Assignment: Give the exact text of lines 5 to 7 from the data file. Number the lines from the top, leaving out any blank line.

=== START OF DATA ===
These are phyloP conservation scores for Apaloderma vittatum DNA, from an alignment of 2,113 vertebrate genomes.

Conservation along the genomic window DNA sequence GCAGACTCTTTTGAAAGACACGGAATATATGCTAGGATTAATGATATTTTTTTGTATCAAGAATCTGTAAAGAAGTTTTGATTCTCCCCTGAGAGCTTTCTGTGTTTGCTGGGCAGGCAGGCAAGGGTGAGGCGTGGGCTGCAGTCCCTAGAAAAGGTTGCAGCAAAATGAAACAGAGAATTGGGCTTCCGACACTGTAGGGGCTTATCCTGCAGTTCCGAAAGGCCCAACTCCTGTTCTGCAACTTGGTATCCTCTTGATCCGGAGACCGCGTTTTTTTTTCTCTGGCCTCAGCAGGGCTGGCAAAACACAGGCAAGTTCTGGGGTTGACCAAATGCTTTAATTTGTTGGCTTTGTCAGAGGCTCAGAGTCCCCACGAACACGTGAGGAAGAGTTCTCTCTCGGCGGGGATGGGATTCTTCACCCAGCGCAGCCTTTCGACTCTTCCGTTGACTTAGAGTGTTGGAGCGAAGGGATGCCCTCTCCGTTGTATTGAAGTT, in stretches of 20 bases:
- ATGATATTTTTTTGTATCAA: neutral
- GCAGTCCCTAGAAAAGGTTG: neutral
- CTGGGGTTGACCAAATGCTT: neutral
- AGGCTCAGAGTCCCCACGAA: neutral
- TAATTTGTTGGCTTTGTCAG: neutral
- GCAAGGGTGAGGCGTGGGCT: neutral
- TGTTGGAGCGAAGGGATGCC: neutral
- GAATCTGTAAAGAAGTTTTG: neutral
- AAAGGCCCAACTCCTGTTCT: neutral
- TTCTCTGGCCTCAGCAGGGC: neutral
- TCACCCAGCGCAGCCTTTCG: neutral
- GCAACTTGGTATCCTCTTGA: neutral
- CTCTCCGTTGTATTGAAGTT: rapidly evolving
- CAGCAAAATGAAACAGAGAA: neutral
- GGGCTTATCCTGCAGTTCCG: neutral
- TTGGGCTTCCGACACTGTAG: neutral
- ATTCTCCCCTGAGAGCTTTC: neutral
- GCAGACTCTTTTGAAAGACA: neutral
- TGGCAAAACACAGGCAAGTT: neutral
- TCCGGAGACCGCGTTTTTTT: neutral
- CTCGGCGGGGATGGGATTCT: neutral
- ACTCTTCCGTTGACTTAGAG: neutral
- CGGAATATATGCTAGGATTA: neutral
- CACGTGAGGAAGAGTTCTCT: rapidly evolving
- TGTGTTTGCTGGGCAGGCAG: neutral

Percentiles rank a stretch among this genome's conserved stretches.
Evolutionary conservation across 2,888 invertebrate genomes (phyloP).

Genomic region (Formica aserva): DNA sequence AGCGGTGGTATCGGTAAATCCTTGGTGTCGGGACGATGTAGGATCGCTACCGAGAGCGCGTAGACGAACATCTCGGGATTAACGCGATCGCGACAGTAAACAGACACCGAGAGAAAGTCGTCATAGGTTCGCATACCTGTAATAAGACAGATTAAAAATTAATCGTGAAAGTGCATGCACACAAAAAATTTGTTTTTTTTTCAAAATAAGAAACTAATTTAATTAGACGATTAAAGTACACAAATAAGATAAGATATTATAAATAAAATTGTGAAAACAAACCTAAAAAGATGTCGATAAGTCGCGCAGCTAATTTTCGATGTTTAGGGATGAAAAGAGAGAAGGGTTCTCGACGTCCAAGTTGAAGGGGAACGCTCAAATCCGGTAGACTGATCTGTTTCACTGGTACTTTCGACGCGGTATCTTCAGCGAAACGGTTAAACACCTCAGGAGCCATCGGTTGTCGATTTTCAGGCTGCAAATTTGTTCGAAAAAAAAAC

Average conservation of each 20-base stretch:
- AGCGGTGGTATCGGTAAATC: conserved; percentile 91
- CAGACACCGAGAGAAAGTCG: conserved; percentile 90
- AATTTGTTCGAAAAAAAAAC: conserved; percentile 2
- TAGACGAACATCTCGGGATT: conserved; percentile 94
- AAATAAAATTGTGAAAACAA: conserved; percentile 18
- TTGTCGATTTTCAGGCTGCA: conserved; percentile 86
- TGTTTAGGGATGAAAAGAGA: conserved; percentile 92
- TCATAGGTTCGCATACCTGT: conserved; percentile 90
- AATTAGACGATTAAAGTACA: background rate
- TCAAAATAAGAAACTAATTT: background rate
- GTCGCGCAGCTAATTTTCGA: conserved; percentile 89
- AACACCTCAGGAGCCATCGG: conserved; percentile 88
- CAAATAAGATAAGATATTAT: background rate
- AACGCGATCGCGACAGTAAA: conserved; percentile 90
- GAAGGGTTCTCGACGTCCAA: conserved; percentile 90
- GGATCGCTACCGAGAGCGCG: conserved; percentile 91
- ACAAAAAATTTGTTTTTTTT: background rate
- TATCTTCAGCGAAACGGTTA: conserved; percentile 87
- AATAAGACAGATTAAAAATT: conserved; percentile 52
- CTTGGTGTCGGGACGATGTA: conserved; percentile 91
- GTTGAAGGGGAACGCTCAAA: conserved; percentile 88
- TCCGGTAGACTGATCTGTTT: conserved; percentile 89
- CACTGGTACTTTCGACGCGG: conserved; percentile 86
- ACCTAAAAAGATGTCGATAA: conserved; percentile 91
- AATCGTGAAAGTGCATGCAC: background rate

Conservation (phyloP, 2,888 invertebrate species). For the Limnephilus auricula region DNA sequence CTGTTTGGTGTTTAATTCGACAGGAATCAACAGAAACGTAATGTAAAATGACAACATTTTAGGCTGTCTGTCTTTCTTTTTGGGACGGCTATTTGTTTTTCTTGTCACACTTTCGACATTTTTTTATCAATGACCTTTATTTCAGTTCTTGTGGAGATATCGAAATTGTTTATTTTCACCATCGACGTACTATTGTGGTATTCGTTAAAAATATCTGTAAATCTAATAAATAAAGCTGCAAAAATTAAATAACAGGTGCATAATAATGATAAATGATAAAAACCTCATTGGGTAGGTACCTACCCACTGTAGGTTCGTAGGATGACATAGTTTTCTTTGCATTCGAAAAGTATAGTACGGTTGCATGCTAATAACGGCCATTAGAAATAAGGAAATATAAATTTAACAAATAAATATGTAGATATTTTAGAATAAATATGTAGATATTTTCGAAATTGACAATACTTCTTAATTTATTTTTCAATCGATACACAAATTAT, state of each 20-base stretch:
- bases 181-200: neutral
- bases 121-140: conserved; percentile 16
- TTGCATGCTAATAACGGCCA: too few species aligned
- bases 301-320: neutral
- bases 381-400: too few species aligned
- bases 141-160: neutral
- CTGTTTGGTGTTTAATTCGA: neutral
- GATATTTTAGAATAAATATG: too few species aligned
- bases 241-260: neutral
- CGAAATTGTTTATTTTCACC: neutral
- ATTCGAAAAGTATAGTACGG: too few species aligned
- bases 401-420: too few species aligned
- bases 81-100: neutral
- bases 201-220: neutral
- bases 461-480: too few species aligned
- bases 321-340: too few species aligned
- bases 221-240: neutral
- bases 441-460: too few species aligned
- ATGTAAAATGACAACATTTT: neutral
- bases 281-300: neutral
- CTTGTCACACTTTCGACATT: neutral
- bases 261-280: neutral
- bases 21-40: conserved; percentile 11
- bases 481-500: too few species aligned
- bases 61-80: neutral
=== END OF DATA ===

- CTGGGGTTGACCAAATGCTT: neutral
- AGGCTCAGAGTCCCCACGAA: neutral
- TAATTTGTTGGCTTTGTCAG: neutral